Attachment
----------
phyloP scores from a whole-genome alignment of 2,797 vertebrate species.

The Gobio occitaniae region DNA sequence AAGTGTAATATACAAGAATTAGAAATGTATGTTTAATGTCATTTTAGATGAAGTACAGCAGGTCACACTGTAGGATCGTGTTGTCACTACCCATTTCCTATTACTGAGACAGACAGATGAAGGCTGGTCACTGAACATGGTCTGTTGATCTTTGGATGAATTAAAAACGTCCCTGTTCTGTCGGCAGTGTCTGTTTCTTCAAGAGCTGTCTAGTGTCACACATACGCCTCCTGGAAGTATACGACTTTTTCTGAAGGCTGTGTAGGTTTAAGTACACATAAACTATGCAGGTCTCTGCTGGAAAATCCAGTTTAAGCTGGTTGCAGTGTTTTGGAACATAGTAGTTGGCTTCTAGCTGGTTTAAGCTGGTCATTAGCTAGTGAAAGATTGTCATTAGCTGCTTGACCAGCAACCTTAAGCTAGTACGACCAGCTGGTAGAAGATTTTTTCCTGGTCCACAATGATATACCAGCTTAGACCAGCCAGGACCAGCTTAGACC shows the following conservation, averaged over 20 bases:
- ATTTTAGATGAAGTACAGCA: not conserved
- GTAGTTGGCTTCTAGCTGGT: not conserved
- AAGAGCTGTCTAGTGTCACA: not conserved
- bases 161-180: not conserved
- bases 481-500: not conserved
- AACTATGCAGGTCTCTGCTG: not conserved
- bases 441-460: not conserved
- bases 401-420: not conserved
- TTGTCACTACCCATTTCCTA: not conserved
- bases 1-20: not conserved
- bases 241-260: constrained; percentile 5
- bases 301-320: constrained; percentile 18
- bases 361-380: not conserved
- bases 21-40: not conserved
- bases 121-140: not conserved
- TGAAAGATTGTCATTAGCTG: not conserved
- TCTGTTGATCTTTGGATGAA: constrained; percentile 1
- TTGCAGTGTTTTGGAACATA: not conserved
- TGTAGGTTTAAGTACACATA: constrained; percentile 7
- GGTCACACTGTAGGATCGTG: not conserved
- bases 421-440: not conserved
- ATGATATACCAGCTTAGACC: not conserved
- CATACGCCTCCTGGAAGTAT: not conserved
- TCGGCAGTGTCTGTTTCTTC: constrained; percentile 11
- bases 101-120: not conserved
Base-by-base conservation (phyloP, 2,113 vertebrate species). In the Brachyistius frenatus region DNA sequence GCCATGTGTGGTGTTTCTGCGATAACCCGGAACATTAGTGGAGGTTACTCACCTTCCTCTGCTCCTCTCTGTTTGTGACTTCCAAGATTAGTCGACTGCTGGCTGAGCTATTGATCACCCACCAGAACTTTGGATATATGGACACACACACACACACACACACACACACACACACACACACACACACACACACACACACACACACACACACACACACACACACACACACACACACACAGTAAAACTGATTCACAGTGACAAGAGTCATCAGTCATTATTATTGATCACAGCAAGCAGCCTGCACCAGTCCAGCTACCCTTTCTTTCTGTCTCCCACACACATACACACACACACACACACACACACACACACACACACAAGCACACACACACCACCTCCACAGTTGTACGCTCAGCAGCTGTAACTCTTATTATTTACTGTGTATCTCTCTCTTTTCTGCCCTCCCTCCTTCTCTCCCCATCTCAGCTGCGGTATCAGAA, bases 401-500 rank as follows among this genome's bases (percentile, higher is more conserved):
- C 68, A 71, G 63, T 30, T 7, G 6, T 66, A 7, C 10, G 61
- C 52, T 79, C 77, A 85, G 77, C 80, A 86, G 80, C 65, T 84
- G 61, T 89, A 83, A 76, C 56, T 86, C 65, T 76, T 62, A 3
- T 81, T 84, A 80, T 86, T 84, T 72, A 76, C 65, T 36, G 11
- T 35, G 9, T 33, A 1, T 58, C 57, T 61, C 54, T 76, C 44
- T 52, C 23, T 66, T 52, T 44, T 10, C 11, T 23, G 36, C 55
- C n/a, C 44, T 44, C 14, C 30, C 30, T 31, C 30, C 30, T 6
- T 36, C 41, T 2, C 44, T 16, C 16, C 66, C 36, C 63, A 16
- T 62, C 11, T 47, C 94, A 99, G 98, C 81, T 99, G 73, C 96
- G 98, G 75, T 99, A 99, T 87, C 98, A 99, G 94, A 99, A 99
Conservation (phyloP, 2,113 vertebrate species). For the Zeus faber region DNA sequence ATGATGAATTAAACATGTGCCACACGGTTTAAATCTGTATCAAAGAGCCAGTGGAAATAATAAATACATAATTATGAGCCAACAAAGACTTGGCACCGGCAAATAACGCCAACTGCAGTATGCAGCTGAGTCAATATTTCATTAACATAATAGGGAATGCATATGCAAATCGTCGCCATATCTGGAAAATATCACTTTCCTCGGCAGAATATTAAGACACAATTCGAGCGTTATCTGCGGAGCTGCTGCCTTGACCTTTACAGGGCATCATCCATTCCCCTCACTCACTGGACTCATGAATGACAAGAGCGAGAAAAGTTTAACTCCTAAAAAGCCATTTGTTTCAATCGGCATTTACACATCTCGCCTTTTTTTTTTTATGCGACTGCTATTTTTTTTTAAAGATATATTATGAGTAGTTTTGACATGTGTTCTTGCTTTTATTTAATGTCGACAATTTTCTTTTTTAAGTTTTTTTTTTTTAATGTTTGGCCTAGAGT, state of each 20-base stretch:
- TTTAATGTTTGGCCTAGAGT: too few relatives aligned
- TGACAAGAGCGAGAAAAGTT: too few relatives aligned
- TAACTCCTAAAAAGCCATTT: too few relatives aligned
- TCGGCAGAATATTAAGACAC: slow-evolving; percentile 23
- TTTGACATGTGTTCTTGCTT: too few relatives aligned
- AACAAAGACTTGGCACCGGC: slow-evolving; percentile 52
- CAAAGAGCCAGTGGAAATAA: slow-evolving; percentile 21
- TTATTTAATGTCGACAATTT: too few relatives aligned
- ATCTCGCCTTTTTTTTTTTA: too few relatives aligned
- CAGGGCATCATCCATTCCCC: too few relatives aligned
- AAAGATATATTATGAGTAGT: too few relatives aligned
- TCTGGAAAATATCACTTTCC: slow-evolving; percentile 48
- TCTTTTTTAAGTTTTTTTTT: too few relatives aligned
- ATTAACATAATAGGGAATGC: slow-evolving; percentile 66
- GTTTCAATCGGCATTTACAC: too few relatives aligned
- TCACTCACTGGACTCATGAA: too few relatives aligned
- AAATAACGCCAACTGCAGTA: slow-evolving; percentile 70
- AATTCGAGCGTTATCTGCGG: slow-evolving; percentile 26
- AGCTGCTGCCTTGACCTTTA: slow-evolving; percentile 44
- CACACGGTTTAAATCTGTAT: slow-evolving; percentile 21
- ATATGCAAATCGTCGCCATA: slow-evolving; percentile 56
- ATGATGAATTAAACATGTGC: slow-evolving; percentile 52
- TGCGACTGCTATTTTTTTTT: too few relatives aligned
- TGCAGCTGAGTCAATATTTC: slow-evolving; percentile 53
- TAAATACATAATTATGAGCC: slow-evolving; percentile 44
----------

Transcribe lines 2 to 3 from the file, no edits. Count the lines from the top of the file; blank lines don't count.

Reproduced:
The Gobio occitaniae region DNA sequence AAGTGTAATATACAAGAATTAGAAATGTATGTTTAATGTCATTTTAGATGAAGTACAGCAGGTCACACTGTAGGATCGTGTTGTCACTACCCATTTCCTATTACTGAGACAGACAGATGAAGGCTGGTCACTGAACATGGTCTGTTGATCTTTGGATGAATTAAAAACGTCCCTGTTCTGTCGGCAGTGTCTGTTTCTTCAAGAGCTGTCTAGTGTCACACATACGCCTCCTGGAAGTATACGACTTTTTCTGAAGGCTGTGTAGGTTTAAGTACACATAAACTATGCAGGTCTCTGCTGGAAAATCCAGTTTAAGCTGGTTGCAGTGTTTTGGAACATAGTAGTTGGCTTCTAGCTGGTTTAAGCTGGTCATTAGCTAGTGAAAGATTGTCATTAGCTGCTTGACCAGCAACCTTAAGCTAGTACGACCAGCTGGTAGAAGATTTTTTCCTGGTCCACAATGATATACCAGCTTAGACCAGCCAGGACCAGCTTAGACC shows the following conservation, averaged over 20 bases:
- ATTTTAGATGAAGTACAGCA: not conserved